No advanced data science skills are required, however, to use the AQI solution. It makes the work of data scientists easier and more effective but is designed to enhance any user’s ability to automatically:

  • Detect links or similarities between incidents (clustering)

  • Identify trends

  • Reveal abnormal (anomalous) behaviour

  • Contextualise discrete pieces of information

  • Analyse incident causes

  • Make predictions about future product behaviour

  • Recommend corrective or preventive actions

  • Measure the real or anticipated impact of issues

In addition, the workflows developed for the action items above can be shared and reused, boosting collaboration and enabling continuous improvement in analytic techniques and data processing workflows.

Step four: Ensure digital continuity

This continuous improvement in workflows, collaboration and data models is key to enabling continuous improvement in product quality and asset performance, outcomes of the Dassault Systèmes 3DEXPERIENCE platform.

Thanks to its integration into the platform, the EXALEAD AQI solution enables users to access essential governance and project management tools from ENOVIA seamlessly, thus better supporting the execution and monitoring of their analytics workflows. The solution also enriches the digital replica – the 3DEXPERIENCE twin – with real-world information from each physical product in operation, providing a ‘single source of truth’ referential maintained throughout the respective product’s overall lifecycle. As a complementary tool for understanding and improving quality, AQI is of essential value in this virtual environment and an important enabler of full digital continuity for products and assets.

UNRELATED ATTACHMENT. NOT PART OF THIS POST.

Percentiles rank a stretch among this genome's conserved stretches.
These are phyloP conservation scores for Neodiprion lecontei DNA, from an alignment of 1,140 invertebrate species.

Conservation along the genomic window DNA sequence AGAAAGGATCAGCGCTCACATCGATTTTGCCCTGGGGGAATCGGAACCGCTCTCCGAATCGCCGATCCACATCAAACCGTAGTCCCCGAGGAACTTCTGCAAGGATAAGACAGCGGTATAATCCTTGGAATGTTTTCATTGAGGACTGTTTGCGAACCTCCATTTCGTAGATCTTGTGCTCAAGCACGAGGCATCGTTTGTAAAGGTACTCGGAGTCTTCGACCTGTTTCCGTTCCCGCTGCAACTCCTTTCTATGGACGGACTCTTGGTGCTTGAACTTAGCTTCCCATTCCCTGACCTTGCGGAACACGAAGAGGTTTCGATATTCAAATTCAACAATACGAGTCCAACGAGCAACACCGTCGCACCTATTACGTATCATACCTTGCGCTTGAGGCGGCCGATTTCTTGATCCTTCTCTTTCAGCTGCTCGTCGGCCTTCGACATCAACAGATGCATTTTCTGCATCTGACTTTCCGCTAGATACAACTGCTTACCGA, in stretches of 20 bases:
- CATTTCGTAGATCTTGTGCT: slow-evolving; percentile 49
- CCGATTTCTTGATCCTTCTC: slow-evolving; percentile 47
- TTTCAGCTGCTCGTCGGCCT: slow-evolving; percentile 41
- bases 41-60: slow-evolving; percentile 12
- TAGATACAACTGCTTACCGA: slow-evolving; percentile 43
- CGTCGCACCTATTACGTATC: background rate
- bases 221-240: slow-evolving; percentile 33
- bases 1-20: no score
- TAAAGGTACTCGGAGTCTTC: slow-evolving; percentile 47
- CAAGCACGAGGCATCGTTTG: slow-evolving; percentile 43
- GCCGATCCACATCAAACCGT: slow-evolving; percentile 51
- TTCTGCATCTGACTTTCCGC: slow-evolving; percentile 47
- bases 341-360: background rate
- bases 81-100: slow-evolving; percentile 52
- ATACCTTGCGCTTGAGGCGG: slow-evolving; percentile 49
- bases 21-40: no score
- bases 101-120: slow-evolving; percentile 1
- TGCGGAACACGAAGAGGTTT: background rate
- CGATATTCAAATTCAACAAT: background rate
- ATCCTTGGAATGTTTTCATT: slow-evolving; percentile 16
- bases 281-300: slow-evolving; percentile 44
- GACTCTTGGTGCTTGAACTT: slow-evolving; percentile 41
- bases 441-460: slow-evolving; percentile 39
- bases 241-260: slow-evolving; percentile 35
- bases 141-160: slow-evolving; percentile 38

The high rewards of continuous quality improvement

Quality issues cost manufacturers enormous sums of money every year. Sometimes, they even cost them their business. But there is hope for more effective management of quality risks and costs thanks to advances in big data management technologies and advanced analytics, including Artificial Intelligence and ML.

What’s more, these technologies, as represented by the EXALEAD Asset Quality Intelligence solution, have the potential to transform quality management from a simple risk mitigation activity into a strategic tool for driving operational excellence and product innovation. The usage and performance data and insights can also be channelled to service partners to optimise their support offerings or shared with distributors so they can make timely offers of maintenance supplies and pitch product upgrades or replacements at an opportune time. As the body of insights grows, new and better approaches to design and value chain management can be developed as well, and inventory levels, service level agreements, and service offerings optimised for parts and brands.

Courtesy: Dassault Systèmes

Image Gallery

  • View and anticipate maintenance

  • Refine searches to identify and resolve issues

  • Benefits for manufacturers

Related articles